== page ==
Bogong Moth

Scientific Name: Agrotis infusa

Other Common Names:

Species documented in 1832 by Boisduval.

Description

The Bogong Moth is a large moth, with a wingspan of up to 6cms. A mottled blackish or brownish wing with patches of white.


Reproduction/Lifecycle

The moth lays up to 200 eggs near the soil, with larvae emerging approximately four weeks later. The larvae feed on plants and therefore have been reported to be a pest by farmers of the past.

Habitat

Found in eastern Australia, usually visible starting in the Spring. They are occasionly found on Norfolk Island and also New Zealand. In the summer months, the moths aestivate in caves or crevices and survive from the fat reserves of their bodies. Bogong Moths can cover entire cave walls when aestivating. During aestivation, it has also been noted that a small number of moths may become active shortly after sunset for a short period of time. It was noted that the moths flew an 'intense, random flight' and then returned to aestivate (Common, 1954).

Diet



Miscellaneous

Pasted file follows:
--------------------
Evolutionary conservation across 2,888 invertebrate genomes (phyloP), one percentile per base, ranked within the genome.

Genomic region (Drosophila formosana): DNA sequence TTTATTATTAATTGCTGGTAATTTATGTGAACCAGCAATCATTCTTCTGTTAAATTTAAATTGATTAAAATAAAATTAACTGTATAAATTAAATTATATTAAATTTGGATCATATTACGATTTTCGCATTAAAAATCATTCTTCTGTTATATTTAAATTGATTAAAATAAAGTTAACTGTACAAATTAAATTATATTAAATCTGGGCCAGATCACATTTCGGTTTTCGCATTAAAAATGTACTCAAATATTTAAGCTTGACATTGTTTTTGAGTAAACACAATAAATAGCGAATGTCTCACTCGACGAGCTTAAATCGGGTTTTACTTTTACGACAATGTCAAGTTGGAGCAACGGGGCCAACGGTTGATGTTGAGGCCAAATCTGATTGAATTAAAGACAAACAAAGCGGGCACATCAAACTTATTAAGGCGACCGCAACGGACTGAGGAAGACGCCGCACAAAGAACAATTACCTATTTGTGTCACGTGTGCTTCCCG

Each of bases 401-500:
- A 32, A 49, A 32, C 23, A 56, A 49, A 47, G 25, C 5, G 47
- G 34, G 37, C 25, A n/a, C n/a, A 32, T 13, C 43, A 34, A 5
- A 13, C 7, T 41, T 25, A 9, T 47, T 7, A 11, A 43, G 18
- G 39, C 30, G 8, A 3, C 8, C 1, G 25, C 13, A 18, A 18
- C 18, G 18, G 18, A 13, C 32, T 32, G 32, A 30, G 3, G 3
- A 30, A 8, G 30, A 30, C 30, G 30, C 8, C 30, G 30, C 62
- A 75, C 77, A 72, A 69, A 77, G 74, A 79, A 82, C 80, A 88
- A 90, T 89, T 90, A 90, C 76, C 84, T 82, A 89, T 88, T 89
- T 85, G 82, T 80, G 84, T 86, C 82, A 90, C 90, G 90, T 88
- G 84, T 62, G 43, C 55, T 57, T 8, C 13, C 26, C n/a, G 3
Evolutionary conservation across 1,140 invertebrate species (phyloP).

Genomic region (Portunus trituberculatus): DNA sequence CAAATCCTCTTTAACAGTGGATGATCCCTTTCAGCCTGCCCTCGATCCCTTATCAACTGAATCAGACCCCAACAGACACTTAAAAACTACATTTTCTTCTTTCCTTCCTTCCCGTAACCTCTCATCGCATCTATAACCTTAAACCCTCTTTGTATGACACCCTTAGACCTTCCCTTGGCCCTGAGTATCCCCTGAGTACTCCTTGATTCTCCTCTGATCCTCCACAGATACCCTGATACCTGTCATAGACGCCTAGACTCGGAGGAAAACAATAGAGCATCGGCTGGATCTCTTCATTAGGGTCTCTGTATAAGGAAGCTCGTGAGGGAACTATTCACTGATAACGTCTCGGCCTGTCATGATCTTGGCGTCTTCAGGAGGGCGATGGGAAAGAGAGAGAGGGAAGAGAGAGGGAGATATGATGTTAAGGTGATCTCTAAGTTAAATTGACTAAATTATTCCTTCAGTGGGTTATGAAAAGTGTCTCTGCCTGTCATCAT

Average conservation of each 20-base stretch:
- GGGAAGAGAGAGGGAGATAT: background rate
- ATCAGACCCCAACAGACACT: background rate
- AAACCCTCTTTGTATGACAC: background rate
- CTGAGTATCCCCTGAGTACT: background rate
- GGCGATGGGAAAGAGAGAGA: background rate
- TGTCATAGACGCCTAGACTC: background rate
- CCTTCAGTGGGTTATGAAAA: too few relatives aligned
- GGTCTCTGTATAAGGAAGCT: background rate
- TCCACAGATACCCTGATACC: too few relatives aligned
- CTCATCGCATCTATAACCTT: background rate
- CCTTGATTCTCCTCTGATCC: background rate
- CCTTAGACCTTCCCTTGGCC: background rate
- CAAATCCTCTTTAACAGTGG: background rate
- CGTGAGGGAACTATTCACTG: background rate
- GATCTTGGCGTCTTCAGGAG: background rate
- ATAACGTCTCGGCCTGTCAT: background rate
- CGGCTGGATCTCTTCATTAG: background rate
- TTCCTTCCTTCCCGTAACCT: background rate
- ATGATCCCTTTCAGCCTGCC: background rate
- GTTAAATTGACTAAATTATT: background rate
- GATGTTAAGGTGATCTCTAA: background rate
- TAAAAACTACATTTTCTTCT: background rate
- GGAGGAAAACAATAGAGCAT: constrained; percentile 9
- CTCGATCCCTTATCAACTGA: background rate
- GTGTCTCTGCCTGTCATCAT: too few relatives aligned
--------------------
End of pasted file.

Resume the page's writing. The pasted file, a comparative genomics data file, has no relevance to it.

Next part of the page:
The Bogong Moth is commonly preyed upon by the Mountain Pygmy-possum (Burramys parvus) (Mansergh and Broome, 1994). Historically, Aboriginal people from around the Australian Alps fed on the Bogong Moth (Flood, 1980). The bodies of the moths are very fatty, with up to 61% of their dry weight being fat content.

Found in:

NSW,QLD,TAS,VIC,


References/Bibliography:

Common, I. 1964. A study of the ecology of the adult Bogong Moth, Argotis infusa (Boisd.) (Lepidoptera: Noctuidae), with special reference to its behaviour during migration and aestivation, Australian Journal of Zoology, Volume 2, No. 2. pp 223-263. Flood, J. 1980. The Moth Hunters, The Australian Institute of Aboriginal Studies, Canberra.

Mansergh, I & Broome, L. 1994. The mountain pygmy possum of the Australian Alps, University of New South Wales.